Nevada celebrates National 4-H Week, calls for volunteers to expand programs

Nevada celebrates National 4-H Week, calls for volunteers to expand programs
Besides STEM and other learning activities, 4-H incorporates physical activities into many of their camps and programs to encourage healthy living and teach teamwork. Photo by Robert D. Moore.

RENO—More volunteers are needed for the state’s 4-H Program, according to program leaders at the University of Nevada, Reno Extension. They shared the message as the program prepares to celebrate National 4-H Week, Oct. 3-9.

“We’re reaching about 65,000 youth with our 4-H programs here in Nevada each year,” said Carrie Stark, Nevada 4-H director with University of Nevada, Reno Extension. To do so, she said the program has more than 4,000 trained volunteers to work with and mentor those youth.

“But, in order to expand programs, we need more volunteers,” she added.

Youth who participate in 4-H participate in both educational and civic programs to develop citizenship, leadership and life skills and learn to be more responsible citizens. That’s all learned through experiential programs—and not just ones that involve raising sheep.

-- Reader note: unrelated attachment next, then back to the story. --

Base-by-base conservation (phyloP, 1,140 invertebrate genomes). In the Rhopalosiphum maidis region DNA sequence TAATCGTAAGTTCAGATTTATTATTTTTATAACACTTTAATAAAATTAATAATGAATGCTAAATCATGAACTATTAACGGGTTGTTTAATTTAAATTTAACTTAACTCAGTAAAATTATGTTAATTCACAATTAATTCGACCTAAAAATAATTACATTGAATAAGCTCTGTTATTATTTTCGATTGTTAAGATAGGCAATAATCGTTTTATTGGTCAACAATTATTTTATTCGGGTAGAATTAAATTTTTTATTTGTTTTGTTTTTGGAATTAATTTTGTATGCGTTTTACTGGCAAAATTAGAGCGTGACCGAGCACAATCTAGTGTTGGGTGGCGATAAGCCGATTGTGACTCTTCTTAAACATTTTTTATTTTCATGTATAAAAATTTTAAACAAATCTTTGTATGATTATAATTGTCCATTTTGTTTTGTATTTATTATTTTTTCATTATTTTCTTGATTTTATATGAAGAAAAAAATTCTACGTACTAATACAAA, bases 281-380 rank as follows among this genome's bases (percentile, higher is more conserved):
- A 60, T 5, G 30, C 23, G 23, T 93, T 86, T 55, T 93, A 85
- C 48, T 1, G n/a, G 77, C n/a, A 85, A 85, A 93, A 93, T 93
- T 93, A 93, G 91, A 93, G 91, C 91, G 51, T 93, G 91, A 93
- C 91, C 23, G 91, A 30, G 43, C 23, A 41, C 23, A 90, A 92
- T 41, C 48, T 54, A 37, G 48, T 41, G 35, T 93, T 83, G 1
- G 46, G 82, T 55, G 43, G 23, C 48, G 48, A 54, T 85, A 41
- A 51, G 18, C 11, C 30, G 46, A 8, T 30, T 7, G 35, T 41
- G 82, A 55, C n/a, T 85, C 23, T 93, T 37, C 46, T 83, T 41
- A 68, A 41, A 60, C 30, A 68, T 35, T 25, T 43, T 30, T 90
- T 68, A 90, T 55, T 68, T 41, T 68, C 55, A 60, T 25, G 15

This year’s National 4-H Week includes a 4-H STEM Challenge, “Galactic Quest,” where participants will explore the history of humans in space, learn about the technology and resources needed for space missions, and engage in activities that use physics, engineering, science and agriculture.

Researchers at Tufts University have found that 4-H participation increases the likelihood that youth will contribute to their communities, engage and excel in school, attend college and pursue STEM opportunities. UNR’s own president and former Nevada governor, Brian Sandoval, is an example of how 4-H can impact youth. He participated in 4-H in Nevada , including raising lambs.

“The 4-H Program taught me responsibility, leadership and gave me lifelong skills,” Sandoval said. “In fact, it was my participation in 4-H that led me to buy my very first car – a Volkswagen bug. My brother and I spent every morning feeding and tending to our lambs.”

Stark said that the program isn’t just rewarding for youth participants. Serving as a club leader or helping with 4-H programs in other ways can be a very rewarding experience for adults.

Nevada 4-H volunteer Joni Test was the recipient Nevada’s 2020 4-H Volunteer Leader of the Year Award.

“It has really been my privilege to work with such wonderful families and their youth,” she said. “Being a 4-H leader has given me the opportunity to help youth grow and develop, and it’s amazing to see it happen. Our motto is to make the best better, and I believe 4-H has been able to foster that and make a positive impact.”

To learn more about Nevada’s National 4-H Week activities or how to volunteer with the program visit